Do you run a Lone Star reading program at your library? Tell us about it!

Handout from 2012 TLA Annual Conference with quick links to Lone Star Resources

Program Ideas

I do a reading program with the books. For every book a student reads, I put a die-cut star on the wall with their name and the book title. Our goal is to reach around the library by the end of the year. Students who read at least 5 books are invited to an ice cream party in May. (Lori Loranger, Walsh Middle School, Round Rock ISD)

On a district level, the middle schools are using Schooled for our Read-It-Forward program. Each school purchased 75-100+ copies of the book and then put them around the school. Students are supposed to read the book, sign the inside cover, and then pass it on to a friend. Each school has had a variety of activities from tie-dying sessions to making friendship bracelets. Gordon Korman is visiting our district in January, so the kids get a chance to hear him speak and get autographed books. (Lori Loranger, Walsh Middle School, Round Rock ISD)

Jennifer Smith, Lone Star Chair 2007-2009:
I sent out a request to the Young Adult Round Table List for info on how librarians use Lone Star. The responses are posted below.

At the beginning of the year I handed out a list of the books, showed the students how to navigate on the website through txla, and then challenged all students to read all 20 books by May of 2009. Any student who read all twenty books and scored at least a 70 percent on a test about the book will be put in a drawing to win an I-Touch.

Lauri York, Librarian -- Westover Park Junior High, Canyon ISD

How do you use the Lone Star list? I use it to encourage my middle school students to read some really great books!
Are there any titles that got a great or unique response from your patrons? Because of Hurricane Ike, we received an overwhelming response for Dark Water Rising. The Wednesday Wars was on our summer reading list and is also used for Pentathlon, so it was constantly checked out.
Do you have any good experiences to share about using Lone Star in your library? I see my students every other week, and we talk about my challenge to myself to read all 20 and my challenge to them to read at least 10 for the year. I have set up a blog that the students are encouraged to participate on. I offer a free poster from time to time, and the teachers offer extra credit to blog postings that are worthy. My students are very excited about the challenge and so am I!

Jo Martin, Librarian -- Keefer Crossing Middle School, New Caney ISD

Since I'm in high school now, I don't push the list like I did in junior high. However, I remember some students who really enjoyed the lists. The librarian before me and I both had what we called a Lone Star luncheon at a local Mexican restaurant at the end of the year; anyone who had read at least 5 books could attend, and those who read all 20 received an autographed copy from the list. (This included staff, and we usually had at least 3 attend.) Without fail, at least half would read all 20. The smallest group I ever took was 25; the largest was 60. Michelle Carter -- Lamar CHS, Rosenberg, TX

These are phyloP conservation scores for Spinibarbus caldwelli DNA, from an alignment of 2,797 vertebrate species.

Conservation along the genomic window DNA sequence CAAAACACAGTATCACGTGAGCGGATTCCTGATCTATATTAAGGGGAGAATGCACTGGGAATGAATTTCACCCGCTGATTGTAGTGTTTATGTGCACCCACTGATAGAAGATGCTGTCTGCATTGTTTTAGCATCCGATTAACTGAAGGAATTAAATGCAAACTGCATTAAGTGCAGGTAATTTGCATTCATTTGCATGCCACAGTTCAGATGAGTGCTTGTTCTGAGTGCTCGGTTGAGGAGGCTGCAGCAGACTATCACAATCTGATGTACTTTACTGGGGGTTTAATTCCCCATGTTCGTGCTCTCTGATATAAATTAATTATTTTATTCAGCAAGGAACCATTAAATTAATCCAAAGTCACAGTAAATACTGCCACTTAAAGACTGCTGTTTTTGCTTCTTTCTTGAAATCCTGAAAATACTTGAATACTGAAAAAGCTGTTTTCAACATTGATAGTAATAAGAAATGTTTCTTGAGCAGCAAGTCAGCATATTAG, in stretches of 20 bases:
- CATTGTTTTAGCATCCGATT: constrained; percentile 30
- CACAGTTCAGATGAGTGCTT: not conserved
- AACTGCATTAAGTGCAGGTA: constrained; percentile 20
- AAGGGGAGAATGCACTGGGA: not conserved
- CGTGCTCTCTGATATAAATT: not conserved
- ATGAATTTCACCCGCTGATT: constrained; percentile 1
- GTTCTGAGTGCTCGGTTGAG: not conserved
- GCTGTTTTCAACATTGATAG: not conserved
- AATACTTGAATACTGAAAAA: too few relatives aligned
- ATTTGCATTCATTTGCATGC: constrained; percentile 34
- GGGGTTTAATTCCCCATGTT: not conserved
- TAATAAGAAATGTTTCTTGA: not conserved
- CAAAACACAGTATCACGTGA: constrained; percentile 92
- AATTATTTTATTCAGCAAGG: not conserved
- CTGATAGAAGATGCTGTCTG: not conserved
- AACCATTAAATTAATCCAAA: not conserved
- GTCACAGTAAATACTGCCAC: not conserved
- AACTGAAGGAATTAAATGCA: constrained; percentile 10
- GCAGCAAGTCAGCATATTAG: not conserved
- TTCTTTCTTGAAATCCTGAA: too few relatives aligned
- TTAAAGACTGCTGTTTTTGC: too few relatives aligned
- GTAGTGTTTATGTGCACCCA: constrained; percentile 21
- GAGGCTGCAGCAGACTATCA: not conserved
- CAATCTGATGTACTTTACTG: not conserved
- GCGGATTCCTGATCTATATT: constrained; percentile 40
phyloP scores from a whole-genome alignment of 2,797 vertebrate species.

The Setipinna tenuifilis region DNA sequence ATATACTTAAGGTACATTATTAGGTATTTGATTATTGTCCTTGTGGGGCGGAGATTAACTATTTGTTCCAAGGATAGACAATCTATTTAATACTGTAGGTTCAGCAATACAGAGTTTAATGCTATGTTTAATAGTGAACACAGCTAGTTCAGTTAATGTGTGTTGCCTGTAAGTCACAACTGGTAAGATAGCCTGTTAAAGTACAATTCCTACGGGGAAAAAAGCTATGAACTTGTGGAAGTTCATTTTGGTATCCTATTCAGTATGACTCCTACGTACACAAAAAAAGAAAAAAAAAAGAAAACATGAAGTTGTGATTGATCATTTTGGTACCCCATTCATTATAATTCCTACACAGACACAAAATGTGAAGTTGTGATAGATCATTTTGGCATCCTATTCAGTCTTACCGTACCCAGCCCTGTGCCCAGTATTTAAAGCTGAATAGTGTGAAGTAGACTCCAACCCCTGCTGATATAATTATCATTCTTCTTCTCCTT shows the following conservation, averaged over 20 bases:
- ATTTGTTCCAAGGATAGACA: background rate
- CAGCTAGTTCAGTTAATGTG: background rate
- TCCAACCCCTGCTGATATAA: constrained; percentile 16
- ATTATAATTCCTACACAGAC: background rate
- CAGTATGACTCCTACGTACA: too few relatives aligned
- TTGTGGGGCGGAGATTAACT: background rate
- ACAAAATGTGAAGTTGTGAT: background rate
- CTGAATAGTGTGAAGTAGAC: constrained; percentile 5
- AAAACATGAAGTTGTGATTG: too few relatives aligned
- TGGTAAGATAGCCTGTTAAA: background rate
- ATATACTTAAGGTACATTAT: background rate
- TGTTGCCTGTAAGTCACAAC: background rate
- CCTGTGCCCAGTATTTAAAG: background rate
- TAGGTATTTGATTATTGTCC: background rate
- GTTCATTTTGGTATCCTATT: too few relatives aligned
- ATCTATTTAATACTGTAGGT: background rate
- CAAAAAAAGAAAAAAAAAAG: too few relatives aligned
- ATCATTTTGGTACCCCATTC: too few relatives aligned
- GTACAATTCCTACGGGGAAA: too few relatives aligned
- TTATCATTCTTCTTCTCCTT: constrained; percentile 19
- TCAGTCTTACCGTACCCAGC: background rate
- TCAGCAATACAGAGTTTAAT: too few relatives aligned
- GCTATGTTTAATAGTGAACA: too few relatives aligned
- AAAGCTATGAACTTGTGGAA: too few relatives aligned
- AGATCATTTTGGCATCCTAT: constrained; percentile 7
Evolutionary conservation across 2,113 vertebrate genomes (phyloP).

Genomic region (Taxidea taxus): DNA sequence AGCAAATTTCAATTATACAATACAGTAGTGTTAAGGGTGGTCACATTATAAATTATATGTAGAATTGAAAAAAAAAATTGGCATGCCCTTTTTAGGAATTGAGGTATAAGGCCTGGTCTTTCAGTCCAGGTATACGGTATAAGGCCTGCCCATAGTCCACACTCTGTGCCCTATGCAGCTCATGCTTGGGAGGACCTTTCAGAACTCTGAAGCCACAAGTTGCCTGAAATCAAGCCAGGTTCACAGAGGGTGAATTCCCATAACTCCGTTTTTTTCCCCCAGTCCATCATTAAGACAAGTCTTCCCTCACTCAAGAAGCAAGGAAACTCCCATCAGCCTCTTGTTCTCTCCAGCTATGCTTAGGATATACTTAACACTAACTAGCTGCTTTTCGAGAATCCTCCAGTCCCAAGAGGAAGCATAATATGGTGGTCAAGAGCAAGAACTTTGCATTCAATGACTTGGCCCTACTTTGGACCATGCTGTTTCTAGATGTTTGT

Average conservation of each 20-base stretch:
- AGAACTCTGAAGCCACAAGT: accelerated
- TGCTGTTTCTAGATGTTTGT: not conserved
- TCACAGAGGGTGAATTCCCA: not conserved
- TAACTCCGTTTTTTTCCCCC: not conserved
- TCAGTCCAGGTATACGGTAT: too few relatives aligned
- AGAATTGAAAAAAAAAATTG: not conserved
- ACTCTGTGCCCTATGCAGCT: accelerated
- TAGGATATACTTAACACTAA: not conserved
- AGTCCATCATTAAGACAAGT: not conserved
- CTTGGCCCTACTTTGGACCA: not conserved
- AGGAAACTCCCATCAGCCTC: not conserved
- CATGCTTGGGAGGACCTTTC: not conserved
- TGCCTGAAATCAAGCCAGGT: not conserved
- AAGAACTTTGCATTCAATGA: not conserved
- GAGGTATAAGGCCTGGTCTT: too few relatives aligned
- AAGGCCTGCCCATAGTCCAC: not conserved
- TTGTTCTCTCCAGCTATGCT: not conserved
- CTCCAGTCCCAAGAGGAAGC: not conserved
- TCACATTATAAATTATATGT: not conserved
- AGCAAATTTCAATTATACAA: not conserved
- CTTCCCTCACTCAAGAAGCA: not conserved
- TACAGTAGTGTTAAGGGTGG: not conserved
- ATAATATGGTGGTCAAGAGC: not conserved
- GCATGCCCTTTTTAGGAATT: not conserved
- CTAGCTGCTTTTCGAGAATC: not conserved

I'm the YA Librarian at Waco-McLennan County Library. We serve about 50,000 card holders. My teen collection includes all titles from the Lonestar list as a matter of course. We sticker them (and the Tayshas and TTT, and one or two other lists). They circulate very well. I'm not sure if it is the stickers, or if the kids just like the selected books! Starting last year, the local school district (Waco ISD) has begun a "battle of the books" program; they use the current Lonestar list as their resource for this challenge contest between the middle schools; each school buys the books, has the team read as many as they can, and then the kids compete to answer as many questions correctly as they can. Last year wasa very successful program; I served as an assistant, a quiz builder, and as official timekeeper/scorer. I'll do the same this year and we hope the program will grow each year.

Gillian Wiseman -- Waco-McLennan County Library

I wasn’t sure if you wanted a public librarian’s perspective but I do purchase Lone Star titles. I get the new list as soon as it is published and check to see if we own the titles. If not, I purchase the titles that we don’t already own. I use the Lone Star books while visiting schools to help promote the public library. In particular this year I spoke to 7th graders at Barbara Bush Middle School in the Carrollton-Farmers Branch ISD book talking Dark Water Rising by Marian Hale. Since the book is about the great Galveston flood it was an opportunity to tie into their curriculum of Texas history. We also have a lot of Katrina refugees so I used the book to speak to the students about similarities in their situation and the situation from Galveston. Many of the students immediately checked out the book.